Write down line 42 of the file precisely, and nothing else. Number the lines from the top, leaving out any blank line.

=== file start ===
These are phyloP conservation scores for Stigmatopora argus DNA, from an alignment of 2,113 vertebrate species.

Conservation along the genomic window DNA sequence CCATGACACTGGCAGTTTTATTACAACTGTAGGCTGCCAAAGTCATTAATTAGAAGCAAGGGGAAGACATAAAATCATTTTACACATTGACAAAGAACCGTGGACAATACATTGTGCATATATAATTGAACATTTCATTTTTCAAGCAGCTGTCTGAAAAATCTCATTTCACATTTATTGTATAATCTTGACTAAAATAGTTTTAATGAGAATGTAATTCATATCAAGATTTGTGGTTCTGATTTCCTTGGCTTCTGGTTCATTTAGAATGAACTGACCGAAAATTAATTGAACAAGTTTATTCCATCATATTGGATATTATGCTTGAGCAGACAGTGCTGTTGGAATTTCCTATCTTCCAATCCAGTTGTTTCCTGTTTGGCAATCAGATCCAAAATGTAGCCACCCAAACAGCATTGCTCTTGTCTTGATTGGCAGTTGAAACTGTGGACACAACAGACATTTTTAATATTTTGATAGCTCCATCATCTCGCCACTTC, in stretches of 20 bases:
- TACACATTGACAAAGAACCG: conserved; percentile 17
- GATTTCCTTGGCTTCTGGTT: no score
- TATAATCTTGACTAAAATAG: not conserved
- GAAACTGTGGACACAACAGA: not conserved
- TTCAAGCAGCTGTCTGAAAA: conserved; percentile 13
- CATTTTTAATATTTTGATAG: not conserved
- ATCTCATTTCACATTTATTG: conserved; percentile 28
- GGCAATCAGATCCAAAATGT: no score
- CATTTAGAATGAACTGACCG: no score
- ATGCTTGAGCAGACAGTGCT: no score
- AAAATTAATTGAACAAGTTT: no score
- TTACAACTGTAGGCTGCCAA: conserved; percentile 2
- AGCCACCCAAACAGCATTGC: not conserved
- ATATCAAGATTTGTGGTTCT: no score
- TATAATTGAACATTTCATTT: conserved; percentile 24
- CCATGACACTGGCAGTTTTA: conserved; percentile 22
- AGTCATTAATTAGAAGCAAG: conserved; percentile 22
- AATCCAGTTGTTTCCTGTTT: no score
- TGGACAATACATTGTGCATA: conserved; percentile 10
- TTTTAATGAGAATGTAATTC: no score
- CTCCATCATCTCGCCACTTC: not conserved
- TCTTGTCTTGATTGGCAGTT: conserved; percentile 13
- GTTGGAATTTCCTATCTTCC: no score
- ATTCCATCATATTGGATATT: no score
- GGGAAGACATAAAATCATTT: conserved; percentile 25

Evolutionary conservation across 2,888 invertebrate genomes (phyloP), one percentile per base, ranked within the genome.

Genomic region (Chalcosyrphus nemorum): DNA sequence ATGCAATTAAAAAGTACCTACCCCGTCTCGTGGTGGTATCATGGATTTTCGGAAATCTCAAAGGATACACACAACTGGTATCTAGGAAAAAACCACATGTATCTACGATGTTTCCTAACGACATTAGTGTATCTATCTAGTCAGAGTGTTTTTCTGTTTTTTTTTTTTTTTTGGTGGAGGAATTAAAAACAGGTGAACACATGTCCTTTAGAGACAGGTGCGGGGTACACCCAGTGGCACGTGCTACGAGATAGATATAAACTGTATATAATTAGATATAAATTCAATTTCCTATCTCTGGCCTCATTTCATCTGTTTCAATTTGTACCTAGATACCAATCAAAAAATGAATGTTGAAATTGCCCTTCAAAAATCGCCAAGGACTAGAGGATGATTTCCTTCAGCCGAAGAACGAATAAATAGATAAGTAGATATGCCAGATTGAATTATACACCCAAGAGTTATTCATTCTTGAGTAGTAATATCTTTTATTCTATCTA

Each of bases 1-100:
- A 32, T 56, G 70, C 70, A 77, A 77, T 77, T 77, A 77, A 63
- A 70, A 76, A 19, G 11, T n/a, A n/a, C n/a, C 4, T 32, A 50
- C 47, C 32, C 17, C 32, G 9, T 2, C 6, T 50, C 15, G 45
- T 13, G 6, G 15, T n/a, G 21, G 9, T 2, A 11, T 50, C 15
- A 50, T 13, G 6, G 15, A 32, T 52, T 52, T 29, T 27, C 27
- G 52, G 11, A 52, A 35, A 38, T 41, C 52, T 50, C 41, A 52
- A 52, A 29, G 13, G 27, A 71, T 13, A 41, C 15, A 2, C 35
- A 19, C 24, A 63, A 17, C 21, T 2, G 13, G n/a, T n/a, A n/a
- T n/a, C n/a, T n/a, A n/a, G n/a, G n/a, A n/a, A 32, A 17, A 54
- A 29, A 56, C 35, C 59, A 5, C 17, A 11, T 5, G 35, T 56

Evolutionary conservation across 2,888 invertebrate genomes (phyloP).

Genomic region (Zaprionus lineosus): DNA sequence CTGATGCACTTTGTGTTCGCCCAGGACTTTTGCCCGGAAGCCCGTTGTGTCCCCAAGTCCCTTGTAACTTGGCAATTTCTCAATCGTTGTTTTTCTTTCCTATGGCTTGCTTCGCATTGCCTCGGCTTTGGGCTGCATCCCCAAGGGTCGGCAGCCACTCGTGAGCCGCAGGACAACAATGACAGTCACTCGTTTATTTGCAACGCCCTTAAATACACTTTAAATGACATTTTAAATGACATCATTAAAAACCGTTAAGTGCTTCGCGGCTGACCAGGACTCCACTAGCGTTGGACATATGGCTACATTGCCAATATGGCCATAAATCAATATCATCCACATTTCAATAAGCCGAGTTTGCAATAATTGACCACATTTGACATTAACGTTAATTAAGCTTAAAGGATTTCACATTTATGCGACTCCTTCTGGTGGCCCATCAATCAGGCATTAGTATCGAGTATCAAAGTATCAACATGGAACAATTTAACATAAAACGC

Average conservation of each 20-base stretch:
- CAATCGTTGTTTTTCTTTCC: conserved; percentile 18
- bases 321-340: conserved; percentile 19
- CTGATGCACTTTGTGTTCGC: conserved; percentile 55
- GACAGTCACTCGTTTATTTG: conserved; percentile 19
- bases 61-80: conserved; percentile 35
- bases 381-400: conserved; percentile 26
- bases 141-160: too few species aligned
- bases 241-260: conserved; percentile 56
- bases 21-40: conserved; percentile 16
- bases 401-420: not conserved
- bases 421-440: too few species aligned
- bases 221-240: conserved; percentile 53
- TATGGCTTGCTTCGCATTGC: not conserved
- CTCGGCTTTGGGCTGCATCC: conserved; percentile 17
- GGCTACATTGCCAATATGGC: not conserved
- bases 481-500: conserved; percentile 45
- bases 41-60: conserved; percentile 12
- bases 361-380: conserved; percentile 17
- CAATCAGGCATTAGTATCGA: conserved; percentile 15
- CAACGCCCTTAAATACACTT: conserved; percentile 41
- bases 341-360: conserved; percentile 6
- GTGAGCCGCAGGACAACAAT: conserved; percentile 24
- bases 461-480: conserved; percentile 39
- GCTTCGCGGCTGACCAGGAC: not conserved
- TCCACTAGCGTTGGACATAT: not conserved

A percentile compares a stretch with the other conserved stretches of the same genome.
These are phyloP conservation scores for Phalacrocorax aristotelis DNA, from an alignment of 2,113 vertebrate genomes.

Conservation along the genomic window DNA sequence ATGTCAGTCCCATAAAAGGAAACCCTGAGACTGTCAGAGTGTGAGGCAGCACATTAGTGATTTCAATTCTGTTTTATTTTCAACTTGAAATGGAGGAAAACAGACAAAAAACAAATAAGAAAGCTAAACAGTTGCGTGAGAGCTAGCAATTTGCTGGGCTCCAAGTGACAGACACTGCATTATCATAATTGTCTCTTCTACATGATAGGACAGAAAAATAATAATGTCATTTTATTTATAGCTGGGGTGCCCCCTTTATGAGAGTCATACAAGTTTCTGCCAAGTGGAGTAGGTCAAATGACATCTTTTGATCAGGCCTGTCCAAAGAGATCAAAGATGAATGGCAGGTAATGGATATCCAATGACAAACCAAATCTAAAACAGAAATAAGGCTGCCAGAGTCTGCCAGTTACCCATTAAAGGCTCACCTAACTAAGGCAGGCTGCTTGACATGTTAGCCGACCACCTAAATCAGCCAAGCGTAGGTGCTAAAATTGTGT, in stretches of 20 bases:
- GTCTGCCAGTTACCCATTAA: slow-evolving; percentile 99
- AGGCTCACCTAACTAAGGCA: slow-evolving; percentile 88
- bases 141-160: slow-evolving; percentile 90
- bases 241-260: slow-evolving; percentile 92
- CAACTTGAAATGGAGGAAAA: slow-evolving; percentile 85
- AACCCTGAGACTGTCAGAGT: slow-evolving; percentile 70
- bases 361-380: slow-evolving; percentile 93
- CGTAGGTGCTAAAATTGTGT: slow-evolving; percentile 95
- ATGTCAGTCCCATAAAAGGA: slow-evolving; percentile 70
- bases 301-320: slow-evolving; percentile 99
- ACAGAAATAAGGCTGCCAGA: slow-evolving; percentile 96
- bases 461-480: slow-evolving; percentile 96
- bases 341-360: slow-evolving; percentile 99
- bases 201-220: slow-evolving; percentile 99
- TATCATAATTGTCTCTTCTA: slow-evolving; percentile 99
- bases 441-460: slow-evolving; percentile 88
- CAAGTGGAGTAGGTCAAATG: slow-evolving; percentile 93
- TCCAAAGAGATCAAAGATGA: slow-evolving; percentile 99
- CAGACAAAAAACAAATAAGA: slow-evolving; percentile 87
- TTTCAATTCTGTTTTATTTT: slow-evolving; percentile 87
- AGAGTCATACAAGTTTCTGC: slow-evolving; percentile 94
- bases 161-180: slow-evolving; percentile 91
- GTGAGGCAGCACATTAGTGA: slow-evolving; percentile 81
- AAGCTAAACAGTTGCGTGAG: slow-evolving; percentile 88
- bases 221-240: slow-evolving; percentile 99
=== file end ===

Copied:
Genomic region (Zaprionus lineosus): DNA sequence CTGATGCACTTTGTGTTCGCCCAGGACTTTTGCCCGGAAGCCCGTTGTGTCCCCAAGTCCCTTGTAACTTGGCAATTTCTCAATCGTTGTTTTTCTTTCCTATGGCTTGCTTCGCATTGCCTCGGCTTTGGGCTGCATCCCCAAGGGTCGGCAGCCACTCGTGAGCCGCAGGACAACAATGACAGTCACTCGTTTATTTGCAACGCCCTTAAATACACTTTAAATGACATTTTAAATGACATCATTAAAAACCGTTAAGTGCTTCGCGGCTGACCAGGACTCCACTAGCGTTGGACATATGGCTACATTGCCAATATGGCCATAAATCAATATCATCCACATTTCAATAAGCCGAGTTTGCAATAATTGACCACATTTGACATTAACGTTAATTAAGCTTAAAGGATTTCACATTTATGCGACTCCTTCTGGTGGCCCATCAATCAGGCATTAGTATCGAGTATCAAAGTATCAACATGGAACAATTTAACATAAAACGC